"I won't wait to be my full self until I'm out of this school," said Paso Robles High School student Nicole Rogers as she stood on the school's performing arts center stage on Oct. 20. The audience before her, packed with more than 200 people, roared with applause. Dozens more spilled out into the foyer, many donning rainbow face masks.
Rogers, along with about a dozen of her peers, organized the Coming Out Against Hate forum to talk about their experiences as LGBTQ-plus students. They also spoke out against the Paso Robles Unified School District's ban on 3-by-5-foot flags, implemented earlier this month after a student stole a classroom's pride flag and defecated on it.
Initially the ban required all flags to be no larger than 2 feet by 2 feet. But with the standard indoor flag being 2 feet by 3 feet, and outdoor flags being 3 feet by 5 feet, some teachers and students saw this as essentially a pride flag ban.
- Photo By Malea Martin
- SHOWING SUPPORT Teachers welcome students and community members to the Paso Robles High School performing arts center on Oct. 20, where students organized a Coming Out Against Hate forum.
Right before the forum, the district backpedaled on its new rules, announcing that 2-by-3-foot flags would be allowed after all. But some students felt this wasn't enough: They want the 3-by-5-foot pride flag to be allowed in classrooms, too.
"They announced it the day or two before we had our forum, and it felt like they were trying to silence us before we even got the chance to speak," Paso High senior Ava Hughes told New Times. "They were trying to make it seem like we're fighting against them for no reason, but it didn't actually change in the way it should have."
Hughes said that the originally defaced flag was 3 feet by 5 feet.
"We just want to be allowed what was taken from us," she said.
District Superintendent Curt Dubost said he attended the forum.
"I was impressed with the quality of the presentation the students made," he said. "We continue to work with the students who spoke that evening on a variety of proposals that they have made."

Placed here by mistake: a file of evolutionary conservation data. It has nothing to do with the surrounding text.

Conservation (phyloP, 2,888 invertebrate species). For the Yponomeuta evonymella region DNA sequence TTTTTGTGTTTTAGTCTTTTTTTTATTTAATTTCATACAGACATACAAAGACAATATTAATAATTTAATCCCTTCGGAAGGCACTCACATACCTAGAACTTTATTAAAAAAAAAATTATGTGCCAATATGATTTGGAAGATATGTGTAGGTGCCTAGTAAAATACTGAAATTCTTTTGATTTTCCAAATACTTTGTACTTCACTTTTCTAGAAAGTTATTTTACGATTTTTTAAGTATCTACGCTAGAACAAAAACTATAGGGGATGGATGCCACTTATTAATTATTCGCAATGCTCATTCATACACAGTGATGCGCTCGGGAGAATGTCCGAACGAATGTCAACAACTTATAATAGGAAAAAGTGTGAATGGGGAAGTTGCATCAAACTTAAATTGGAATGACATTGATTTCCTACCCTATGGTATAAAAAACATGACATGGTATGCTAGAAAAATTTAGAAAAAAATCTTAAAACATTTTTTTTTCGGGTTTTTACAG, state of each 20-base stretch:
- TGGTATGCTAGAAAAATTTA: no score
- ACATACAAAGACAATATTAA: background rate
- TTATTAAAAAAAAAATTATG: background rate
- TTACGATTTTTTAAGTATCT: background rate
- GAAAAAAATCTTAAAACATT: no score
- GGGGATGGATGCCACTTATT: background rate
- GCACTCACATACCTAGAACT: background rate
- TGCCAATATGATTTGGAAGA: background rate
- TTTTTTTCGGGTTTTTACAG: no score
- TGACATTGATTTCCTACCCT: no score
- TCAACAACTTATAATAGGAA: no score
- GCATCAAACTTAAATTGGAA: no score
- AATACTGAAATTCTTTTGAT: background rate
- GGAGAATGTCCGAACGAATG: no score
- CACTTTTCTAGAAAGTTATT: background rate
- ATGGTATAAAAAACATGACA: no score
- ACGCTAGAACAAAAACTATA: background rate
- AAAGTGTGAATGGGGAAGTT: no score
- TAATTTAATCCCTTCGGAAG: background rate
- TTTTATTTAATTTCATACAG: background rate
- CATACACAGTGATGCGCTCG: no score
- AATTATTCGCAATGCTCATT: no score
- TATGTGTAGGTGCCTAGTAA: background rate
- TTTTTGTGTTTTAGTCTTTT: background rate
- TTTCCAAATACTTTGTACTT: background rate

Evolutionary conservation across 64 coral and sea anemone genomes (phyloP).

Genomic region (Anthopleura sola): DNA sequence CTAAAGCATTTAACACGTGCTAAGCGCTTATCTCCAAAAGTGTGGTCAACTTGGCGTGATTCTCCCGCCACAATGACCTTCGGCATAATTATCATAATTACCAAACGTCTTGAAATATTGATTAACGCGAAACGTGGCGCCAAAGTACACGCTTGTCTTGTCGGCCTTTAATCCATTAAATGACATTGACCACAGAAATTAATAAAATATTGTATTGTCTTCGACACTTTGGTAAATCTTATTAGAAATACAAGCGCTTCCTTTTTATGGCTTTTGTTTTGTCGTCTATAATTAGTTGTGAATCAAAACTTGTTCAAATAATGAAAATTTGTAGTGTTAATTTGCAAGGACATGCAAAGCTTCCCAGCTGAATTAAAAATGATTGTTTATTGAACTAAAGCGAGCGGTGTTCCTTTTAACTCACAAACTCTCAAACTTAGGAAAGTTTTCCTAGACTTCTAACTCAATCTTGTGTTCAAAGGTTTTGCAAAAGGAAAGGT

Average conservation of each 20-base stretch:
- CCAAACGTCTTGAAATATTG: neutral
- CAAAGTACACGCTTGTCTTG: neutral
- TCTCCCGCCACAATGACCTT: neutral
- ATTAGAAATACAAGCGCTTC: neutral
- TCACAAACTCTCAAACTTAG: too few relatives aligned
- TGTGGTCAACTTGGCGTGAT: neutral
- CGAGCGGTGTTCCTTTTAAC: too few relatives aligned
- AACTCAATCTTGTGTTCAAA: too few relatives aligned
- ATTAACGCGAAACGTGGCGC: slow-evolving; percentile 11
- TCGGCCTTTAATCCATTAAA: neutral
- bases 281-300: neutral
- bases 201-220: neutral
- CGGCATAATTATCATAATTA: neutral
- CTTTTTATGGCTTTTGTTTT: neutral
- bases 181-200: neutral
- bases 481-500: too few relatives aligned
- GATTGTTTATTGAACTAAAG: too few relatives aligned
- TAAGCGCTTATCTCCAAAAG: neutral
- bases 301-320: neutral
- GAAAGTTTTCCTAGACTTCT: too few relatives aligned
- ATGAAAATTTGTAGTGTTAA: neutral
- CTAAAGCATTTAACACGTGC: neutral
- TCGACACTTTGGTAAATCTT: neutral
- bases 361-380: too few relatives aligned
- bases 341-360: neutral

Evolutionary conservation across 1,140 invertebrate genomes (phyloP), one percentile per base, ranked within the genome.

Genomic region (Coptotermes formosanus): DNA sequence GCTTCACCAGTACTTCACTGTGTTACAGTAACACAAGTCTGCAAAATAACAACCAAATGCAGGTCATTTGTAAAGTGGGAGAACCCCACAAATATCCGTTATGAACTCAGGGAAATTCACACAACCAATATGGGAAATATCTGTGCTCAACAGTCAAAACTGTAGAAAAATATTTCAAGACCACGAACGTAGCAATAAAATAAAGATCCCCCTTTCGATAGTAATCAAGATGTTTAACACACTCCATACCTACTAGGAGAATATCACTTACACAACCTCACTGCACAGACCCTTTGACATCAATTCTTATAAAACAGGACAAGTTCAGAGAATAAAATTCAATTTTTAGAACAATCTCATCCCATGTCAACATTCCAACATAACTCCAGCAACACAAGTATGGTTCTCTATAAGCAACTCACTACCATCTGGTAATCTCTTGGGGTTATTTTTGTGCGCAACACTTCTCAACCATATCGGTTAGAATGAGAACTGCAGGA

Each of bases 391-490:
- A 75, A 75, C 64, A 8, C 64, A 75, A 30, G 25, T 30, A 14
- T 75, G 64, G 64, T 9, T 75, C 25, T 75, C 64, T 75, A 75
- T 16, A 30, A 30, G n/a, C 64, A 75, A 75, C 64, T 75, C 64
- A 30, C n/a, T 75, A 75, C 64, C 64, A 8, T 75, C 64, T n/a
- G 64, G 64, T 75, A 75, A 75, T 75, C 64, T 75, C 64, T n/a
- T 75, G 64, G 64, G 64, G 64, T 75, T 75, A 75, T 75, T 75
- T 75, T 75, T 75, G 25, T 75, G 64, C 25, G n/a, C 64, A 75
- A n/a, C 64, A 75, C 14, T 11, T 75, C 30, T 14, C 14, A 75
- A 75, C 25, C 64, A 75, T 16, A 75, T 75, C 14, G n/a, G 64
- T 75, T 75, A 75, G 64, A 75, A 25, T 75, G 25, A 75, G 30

In the morning on Oct. 22, the students who organized the forum met with district officials. Later that day, Dubost sent faculty members a letter reiterating the requirement that flags be 2 feet by 3 feet or smaller.
"As previously announced, after discussions with all of these groups, the standards have been updated to ensure standard-sized indoor flags are not excluded," Dubost wrote in the letter.
Employees were directed to remove any flags or banners larger than 2 feet by 3 feet. Dubost told New Times that those who do not comply will be disciplined as outlined by the district's collective bargaining agreement with the union.
"It would depend on the individual situation," Dubost said when asked to elaborate.
For Hughes and other students at the meeting, while allowing 2-by-3-foot flags is a step in the right direction, the district's choice to enforce a restriction on full-size flags is disappointing.
"As students, we're exhausting ourselves fighting so hard against this, and they won't listen to us and understand why it's so important to us that we get what we asked for," Hughes said, "because we deserve it after everything we've been through."
Social studies teacher Heather Stover, who has taught at Paso High for 20 years, is still displaying a 3-by-5-foot flag in her classroom, despite the district rules. As of Oct. 25, Stover told New Times she hadn't been asked to remove her flag.
"As an adult at the school, I have an obligation to support all the students," Stover said. "If they can be courageous, so can I." Δ